The alleged suspect in the attack on the Salas family, Roy Den Hollander, apparently also had a photo of another female judge, New York State Chief Judge Janet Difiore, in his car. New York Governor Andrew Cuomo ordered state police to guard the judge as a precaution.

Deadly attacks against judges remain relatively uncommon in the United States. Since 1979, four federal judges have been assassinated. But as their role becomes increasingly politicized, judges are receiving record numbers of threats.

In February 2017, Seattle federal Judge James Robart temporarily blocked President Donald Trump’s travel ban that barred people from Iran, Iraq, Libya, Somalia, Sudan, Syria and Yemen from entering the U.S. for 90 days. Angered by Robart’s decision, Trump criticized the judge on Twitter, calling him a “so-called judge” who made a “ridiculous” decision.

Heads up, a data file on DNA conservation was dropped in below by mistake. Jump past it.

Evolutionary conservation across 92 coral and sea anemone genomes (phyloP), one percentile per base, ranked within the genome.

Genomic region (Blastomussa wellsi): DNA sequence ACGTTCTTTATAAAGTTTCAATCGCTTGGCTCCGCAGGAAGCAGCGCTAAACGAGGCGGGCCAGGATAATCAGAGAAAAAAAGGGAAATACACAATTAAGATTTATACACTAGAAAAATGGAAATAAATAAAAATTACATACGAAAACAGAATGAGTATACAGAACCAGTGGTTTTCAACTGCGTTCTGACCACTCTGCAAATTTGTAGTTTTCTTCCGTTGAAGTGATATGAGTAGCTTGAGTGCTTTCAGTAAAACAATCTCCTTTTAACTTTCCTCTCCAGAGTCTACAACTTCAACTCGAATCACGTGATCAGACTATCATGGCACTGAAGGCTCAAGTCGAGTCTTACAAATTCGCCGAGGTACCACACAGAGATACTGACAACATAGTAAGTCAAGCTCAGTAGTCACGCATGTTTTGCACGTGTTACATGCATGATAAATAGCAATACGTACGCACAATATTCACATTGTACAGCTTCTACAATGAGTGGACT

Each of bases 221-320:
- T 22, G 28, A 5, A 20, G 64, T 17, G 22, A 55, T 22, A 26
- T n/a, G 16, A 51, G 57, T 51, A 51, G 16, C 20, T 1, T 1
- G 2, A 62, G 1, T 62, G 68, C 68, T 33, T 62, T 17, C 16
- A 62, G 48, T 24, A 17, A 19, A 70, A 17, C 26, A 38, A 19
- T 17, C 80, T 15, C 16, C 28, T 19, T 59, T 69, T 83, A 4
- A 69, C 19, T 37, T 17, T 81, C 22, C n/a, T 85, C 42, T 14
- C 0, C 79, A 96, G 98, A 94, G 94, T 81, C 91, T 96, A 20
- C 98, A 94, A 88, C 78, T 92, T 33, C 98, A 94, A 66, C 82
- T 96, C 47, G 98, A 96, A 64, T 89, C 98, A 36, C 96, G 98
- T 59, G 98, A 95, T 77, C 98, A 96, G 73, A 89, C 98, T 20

Shortly after, the threats against Robart began, according to the American Bar Association, and he received more than 42,000 letters, emails and calls, including more than 100 death threats.

“Here’s the president of the United States saying this person is not a judge, implying you can disregard his ruling, and saying these people are flooding into the country to rape your wife, rape your children and it’s all his fault,” Robart said at a panel in 2019 hosted by the Bar Association about the undermining of the court system. “I think that crosses a line from legitimate criticism of a ruling and goes into a whole different area.”